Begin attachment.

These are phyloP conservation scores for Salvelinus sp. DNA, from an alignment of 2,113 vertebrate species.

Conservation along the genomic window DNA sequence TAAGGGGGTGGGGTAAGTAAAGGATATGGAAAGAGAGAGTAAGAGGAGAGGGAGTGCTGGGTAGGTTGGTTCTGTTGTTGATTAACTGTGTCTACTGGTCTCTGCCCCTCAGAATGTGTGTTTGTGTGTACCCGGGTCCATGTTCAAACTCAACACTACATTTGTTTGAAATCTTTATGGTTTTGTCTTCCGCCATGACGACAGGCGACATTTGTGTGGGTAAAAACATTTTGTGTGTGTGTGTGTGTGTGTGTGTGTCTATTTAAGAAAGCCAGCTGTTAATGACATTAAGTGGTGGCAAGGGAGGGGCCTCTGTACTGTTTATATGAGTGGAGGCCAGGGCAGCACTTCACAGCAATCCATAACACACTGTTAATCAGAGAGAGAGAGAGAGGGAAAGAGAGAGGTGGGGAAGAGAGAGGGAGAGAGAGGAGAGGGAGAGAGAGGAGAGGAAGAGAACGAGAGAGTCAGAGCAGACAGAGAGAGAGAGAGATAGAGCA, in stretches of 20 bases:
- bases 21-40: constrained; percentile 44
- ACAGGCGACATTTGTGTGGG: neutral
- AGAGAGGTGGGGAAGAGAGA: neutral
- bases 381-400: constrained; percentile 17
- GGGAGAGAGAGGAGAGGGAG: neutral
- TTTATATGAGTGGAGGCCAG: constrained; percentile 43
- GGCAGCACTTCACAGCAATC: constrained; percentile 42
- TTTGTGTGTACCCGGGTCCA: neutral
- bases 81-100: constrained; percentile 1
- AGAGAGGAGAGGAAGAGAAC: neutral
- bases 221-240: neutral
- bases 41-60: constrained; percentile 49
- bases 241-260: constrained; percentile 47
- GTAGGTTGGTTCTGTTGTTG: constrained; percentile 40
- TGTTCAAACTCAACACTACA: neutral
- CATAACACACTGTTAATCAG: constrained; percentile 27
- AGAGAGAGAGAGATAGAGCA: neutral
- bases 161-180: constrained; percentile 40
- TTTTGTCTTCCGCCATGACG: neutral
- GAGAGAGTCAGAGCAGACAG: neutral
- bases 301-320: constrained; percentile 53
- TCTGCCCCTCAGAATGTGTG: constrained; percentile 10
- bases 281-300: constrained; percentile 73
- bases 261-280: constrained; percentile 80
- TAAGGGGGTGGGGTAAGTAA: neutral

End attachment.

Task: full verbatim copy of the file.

These are phyloP conservation scores for Salvelinus sp. DNA, from an alignment of 2,113 vertebrate species.

Conservation along the genomic window DNA sequence TAAGGGGGTGGGGTAAGTAAAGGATATGGAAAGAGAGAGTAAGAGGAGAGGGAGTGCTGGGTAGGTTGGTTCTGTTGTTGATTAACTGTGTCTACTGGTCTCTGCCCCTCAGAATGTGTGTTTGTGTGTACCCGGGTCCATGTTCAAACTCAACACTACATTTGTTTGAAATCTTTATGGTTTTGTCTTCCGCCATGACGACAGGCGACATTTGTGTGGGTAAAAACATTTTGTGTGTGTGTGTGTGTGTGTGTGTGTCTATTTAAGAAAGCCAGCTGTTAATGACATTAAGTGGTGGCAAGGGAGGGGCCTCTGTACTGTTTATATGAGTGGAGGCCAGGGCAGCACTTCACAGCAATCCATAACACACTGTTAATCAGAGAGAGAGAGAGAGGGAAAGAGAGAGGTGGGGAAGAGAGAGGGAGAGAGAGGAGAGGGAGAGAGAGGAGAGGAAGAGAACGAGAGAGTCAGAGCAGACAGAGAGAGAGAGAGATAGAGCA, in stretches of 20 bases:
- bases 21-40: constrained; percentile 44
- ACAGGCGACATTTGTGTGGG: neutral
- AGAGAGGTGGGGAAGAGAGA: neutral
- bases 381-400: constrained; percentile 17
- GGGAGAGAGAGGAGAGGGAG: neutral
- TTTATATGAGTGGAGGCCAG: constrained; percentile 43
- GGCAGCACTTCACAGCAATC: constrained; percentile 42
- TTTGTGTGTACCCGGGTCCA: neutral
- bases 81-100: constrained; percentile 1
- AGAGAGGAGAGGAAGAGAAC: neutral
- bases 221-240: neutral
- bases 41-60: constrained; percentile 49
- bases 241-260: constrained; percentile 47
- GTAGGTTGGTTCTGTTGTTG: constrained; percentile 40
- TGTTCAAACTCAACACTACA: neutral
- CATAACACACTGTTAATCAG: constrained; percentile 27
- AGAGAGAGAGAGATAGAGCA: neutral
- bases 161-180: constrained; percentile 40
- TTTTGTCTTCCGCCATGACG: neutral
- GAGAGAGTCAGAGCAGACAG: neutral
- bases 301-320: constrained; percentile 53
- TCTGCCCCTCAGAATGTGTG: constrained; percentile 10
- bases 281-300: constrained; percentile 73
- bases 261-280: constrained; percentile 80
- TAAGGGGGTGGGGTAAGTAA: neutral